Little Stud Buck in the Big City

Snowflake’s biological clock is ticking and it may already have tocked it’s last tock, at least for this year’s kidding season. Typically, goats cycle between September and February, but sometimes, the heats continue into the spring.

In the hopes of getting milk before another year passes me by, I called my friend Laura who has a stud buck named Bosco. Laura’s been gunning for me to  pair Bosco up with Snowflake for some time now. She says he’s got great potential and will help Snowflake “throw” kids with fantastic udders and large teats. Given her enthusiasm for the match, I called her to see if Snowflake could stay at her place with Bosco for a week or so. This would save me the trouble of whisking the goat Miss up to Lynnwood on the spur of the moment. For whatever reason, big trouble always arises whenever it’s “Snowflake’s time”

Unfortunately, Laura said she had too many kids on the ground for Snowflake to stay with her. I was really disappointed about this, but then a big idea hit me. “Could Bosco come stay here with Snowflake?”

Laura had to think about this for a bit, but after a pause she said, “Sure, I don’t see why not.” Bosco’s schedule was pretty open so I was able to pick him up on Sunday morning.

I was so excited when I brought Bosco down to Snowflake’s area, but I can’t really say the same for Snowflake. The first thing she did was to butt him on the head — hard. He wasn’t going to take that, so he started butting her, and the two ended up spending their whole first day together butting heads. I thought this was a poor start to a relationship, but…

It’s been a week now and while they are not butting heads anymore, they sleep in opposite corners of the goat shed. Once I saw them sort of nuzzle noses, but their relationship hasn’t gotten past that. My friend Geri says that her does are still cycling, so there’s definitely hope.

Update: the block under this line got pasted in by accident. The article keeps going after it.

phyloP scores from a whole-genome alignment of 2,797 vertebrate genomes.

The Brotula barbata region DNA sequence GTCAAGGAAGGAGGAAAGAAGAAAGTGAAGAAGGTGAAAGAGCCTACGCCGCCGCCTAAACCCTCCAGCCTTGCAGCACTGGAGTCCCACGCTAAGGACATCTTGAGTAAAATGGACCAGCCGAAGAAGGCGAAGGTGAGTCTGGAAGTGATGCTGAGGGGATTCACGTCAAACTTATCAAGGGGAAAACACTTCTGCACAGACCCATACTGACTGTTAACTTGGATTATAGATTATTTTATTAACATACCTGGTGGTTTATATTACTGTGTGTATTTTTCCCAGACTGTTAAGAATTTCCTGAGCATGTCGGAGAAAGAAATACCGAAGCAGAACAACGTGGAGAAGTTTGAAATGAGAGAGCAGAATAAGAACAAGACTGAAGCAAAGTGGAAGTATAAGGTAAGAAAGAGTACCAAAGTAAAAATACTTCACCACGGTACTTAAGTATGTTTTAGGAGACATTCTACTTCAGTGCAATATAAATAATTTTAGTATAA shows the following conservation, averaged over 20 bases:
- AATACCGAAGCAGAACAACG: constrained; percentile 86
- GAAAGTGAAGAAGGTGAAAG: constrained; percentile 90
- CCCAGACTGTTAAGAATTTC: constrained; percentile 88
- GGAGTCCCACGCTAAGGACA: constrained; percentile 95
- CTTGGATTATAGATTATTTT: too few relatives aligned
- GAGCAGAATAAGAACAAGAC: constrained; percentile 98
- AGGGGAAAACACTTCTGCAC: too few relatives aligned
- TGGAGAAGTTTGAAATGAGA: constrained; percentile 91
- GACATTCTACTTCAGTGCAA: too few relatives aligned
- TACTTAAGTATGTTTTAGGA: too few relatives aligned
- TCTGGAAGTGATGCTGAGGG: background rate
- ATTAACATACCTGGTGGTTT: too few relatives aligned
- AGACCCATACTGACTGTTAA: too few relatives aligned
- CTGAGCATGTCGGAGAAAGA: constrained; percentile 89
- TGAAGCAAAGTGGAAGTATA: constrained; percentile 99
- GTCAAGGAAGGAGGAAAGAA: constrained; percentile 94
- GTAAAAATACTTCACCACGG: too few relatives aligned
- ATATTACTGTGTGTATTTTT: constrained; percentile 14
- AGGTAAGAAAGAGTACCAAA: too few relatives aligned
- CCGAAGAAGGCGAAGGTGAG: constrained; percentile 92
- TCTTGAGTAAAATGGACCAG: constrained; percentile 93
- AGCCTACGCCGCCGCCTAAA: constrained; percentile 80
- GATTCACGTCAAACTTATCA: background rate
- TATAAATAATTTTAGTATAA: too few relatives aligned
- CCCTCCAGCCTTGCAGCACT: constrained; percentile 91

Bosco isn’t smelly (wrong time of year for that) and hasn’t annoyed any neighbors at all, but there is one problem with having him in my back yard. That problem is all the GRIEF I’ve had to take from friends. Bosco is only 8 months old (bucks are fertile at just 3 months old) and he’s just about 2/3 the size of Snowflake and doesn’t yet look like a macho stud buck. If he were a movie star, he’d be like a young Michael J. Fox, not like an older Gerard Depardieu. I would even go so far as to say that he’s almost pretty, bordering on effeminate. Didi’s husband, Tom, when he saw him said, “Isn’t he going to need scaffolding or something?” My neighbor Emily Hazen, from across the street said, “He’s only eight months old? That’s just wrong.” Didi said, “Gosh, I didn’t know Snowflake was a cougar?” and Melissa said, “I just don’t understand the mechanics of how that would work?”

All this got me worried that Bosco wasn’t up to the job, so I called Laura. She said I need to have more faith in the little guy.

How will Bosco and Snowflake’s relationship progress? Stay tuned.

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